Thank you for the detailed reply. I shall do some experimenting with this just to get the hang of it and to notice the differences. Thank you for your time, it is much appreciated. Cheers!
Jeffrey Zents
jzents@mac.com

Jzents
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Post by Jzents » 2006-05-02 14:06:34

There is one point where I have to give the advantage to Mellel. If you use iListen as much as I do you will have noticed that Nisus is not nearly as responsive as Mellel is when dictating. Nisus will often bog down and get very slow. Correcting text is not nearly as quick in Nisus as it is in Mellel. I have brought this up before with iListen's programmers, and they are convinced it has something to do with the way Nisus is checking for keyboard input (if I remember the contents of their reply correctly). I did forward this information on to the programmers at Nisus, but I never heard back from them and as far as I can tell the latest betas are no better than 2.5.
Last edited by Jzents on 2006-05-03 20:37:51, edited 1 time in total.
Jeffrey Zents
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Bob Stern
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Post by Bob Stern » 2006-05-02 17:32:42

Jzents wrote:Nisus will auto correct my common misspellings e.g., t e h for the, which Mellel does not currently do. Unfortunately, neither has the great auto-complete feature that Neo/OpenOffice does. The current implementation of that in Nisus is not usable.
SpellCatcher has a great Auto-Complete feature, which they call Shortcuts.
http://www.spellcatcher.com/

cgc
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Post by cgc » 2006-05-03 17:19:24

Like many of you, I debated over both Mellel and NWE before buying NWE. My primary concern was on being able to exchange documents and so I tested both applications with a simple document that contained tables, images, and text. NWE easily beat Mellel in this category and was much easier to work with other programs (e.g. Word).

I think NWE really does allow users to write and exchange files with Word users. We don't have to learn Mellel's styles (which aren't complicated but why should word processing be anything other than simple).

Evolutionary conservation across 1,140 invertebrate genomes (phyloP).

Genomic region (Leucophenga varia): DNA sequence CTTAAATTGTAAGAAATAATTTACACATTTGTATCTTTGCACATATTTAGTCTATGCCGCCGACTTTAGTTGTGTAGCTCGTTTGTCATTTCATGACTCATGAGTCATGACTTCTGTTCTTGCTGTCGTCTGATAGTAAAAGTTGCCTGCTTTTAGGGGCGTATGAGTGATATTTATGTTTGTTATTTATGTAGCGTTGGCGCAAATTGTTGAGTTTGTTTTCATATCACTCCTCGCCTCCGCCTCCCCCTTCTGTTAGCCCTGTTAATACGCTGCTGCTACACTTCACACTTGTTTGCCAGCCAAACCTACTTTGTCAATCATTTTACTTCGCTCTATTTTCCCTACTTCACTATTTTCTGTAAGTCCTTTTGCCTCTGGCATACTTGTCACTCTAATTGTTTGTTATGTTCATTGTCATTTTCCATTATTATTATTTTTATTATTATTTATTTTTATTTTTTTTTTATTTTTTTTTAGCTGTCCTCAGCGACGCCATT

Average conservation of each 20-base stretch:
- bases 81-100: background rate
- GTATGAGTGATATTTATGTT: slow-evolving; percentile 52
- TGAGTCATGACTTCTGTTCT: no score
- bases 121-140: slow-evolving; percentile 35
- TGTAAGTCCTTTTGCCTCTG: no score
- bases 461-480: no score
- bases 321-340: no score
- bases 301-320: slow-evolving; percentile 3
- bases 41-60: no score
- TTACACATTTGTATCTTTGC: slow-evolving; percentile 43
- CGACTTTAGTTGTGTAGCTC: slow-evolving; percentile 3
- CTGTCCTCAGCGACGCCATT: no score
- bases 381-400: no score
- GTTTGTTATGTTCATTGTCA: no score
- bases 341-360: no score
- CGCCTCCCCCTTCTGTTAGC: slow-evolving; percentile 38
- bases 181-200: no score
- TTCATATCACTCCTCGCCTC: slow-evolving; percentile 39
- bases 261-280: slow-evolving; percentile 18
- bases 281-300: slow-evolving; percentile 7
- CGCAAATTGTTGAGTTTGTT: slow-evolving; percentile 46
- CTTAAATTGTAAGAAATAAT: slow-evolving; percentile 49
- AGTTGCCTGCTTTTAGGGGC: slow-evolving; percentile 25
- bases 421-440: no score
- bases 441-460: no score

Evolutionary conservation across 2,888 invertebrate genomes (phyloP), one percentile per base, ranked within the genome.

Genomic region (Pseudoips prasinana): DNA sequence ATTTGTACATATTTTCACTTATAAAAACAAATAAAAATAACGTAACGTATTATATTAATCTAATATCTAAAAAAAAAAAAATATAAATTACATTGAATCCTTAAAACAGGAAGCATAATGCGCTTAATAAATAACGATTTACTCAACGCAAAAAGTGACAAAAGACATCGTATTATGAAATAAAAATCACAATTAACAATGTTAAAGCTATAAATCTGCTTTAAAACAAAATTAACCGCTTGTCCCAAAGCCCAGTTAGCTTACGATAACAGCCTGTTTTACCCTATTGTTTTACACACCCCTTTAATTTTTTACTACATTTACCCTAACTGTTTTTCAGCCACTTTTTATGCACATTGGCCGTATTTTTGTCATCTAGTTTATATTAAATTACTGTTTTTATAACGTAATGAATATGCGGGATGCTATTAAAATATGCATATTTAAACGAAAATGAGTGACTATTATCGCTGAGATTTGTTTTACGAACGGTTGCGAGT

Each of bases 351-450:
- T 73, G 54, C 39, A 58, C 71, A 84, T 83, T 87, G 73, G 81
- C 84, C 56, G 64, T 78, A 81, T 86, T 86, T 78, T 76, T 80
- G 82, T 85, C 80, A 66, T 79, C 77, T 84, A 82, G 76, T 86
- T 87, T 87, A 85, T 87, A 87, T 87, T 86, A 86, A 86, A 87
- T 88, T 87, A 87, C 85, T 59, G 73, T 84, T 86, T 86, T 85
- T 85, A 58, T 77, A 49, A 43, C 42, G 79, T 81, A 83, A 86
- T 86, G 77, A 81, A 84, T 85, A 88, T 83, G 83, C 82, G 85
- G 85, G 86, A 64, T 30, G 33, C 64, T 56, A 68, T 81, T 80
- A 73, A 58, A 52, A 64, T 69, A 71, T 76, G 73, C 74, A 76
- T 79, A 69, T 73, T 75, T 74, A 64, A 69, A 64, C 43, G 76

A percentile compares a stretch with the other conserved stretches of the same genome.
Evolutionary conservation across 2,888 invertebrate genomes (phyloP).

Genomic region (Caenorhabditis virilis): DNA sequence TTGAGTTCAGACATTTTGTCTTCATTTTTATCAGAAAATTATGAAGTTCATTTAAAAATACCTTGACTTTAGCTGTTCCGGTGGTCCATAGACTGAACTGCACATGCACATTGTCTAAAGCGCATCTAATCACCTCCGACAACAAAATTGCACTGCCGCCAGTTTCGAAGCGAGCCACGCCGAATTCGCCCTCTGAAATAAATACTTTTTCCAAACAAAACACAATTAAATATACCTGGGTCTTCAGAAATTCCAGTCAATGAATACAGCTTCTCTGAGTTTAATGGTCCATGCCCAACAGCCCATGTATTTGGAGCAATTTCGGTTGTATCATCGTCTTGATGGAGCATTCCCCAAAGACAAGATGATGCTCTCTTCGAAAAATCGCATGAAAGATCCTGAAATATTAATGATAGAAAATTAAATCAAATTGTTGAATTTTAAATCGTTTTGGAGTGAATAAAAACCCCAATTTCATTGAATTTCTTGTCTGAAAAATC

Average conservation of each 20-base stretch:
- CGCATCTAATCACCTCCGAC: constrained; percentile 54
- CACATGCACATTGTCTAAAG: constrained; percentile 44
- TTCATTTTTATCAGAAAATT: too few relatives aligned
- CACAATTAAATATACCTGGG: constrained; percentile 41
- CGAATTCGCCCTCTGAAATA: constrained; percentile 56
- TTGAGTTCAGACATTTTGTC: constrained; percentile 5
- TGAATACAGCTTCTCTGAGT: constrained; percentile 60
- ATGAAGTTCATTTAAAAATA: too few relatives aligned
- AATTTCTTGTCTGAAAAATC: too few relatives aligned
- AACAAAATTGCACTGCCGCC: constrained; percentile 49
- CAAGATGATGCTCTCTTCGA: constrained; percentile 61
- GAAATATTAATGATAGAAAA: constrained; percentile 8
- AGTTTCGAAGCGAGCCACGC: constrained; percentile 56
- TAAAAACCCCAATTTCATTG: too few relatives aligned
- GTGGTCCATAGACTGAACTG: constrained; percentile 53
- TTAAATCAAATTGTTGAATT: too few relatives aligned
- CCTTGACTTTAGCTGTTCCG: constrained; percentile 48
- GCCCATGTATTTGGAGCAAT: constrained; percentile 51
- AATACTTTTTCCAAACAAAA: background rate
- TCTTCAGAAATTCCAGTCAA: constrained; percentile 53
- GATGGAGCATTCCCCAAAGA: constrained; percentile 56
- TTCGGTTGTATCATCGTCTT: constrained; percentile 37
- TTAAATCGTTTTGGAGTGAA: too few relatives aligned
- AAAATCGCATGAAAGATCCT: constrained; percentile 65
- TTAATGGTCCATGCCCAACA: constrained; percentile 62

Aethetics are a concern, and NWE beats Mellel here too but providing a familiar interface that allows me to focus on writing.

Really, neither program is bad, it's personal preference. Both are much better than Word, Abiword, Mariner Write, OO Write, etc.

gemboy27
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still

Post by gemboy27 » 2006-05-03 18:16:17

I haven't played around with the others, I open them up and think "....okay...?"

and still, I am not a beta tester for anyone else
I have never let my schooling interfere with my education/Mark Twain (1835-1910)

Reiner
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Post by Reiner » 2006-05-03 23:46:39

cgc wrote:We don't have to learn Mellel's styles (which aren't complicated but why should word processing be anything other than simple).
because sometimes things which are real powerful aren't possible to be only simple? btw mellel's styles are not that complicated, they're not simple that's true, but they are real brilliant if you make more than writing letters.

MacSailor
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Post by MacSailor » 2006-05-05 06:54:20

Reiner wrote:
cgc wrote:We don't have to learn Mellel's styles (which aren't complicated but why should word processing be anything other than simple).
because sometimes things which are real powerful aren't possible to be only simple? btw mellel's styles are not that complicated, they're not simple that's true, but they are real brilliant if you make more than writing letters.
Agree on that.
Peter Edwardsson
..............................

SteveSamuels
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Nisus Tables <-> Word: Great

Post by SteveSamuels » 2006-05-10 08:39:34

I have no experience of Mellel, so can't compare. I want to point out, as others have, that the Word compatibility of NWE is excellent.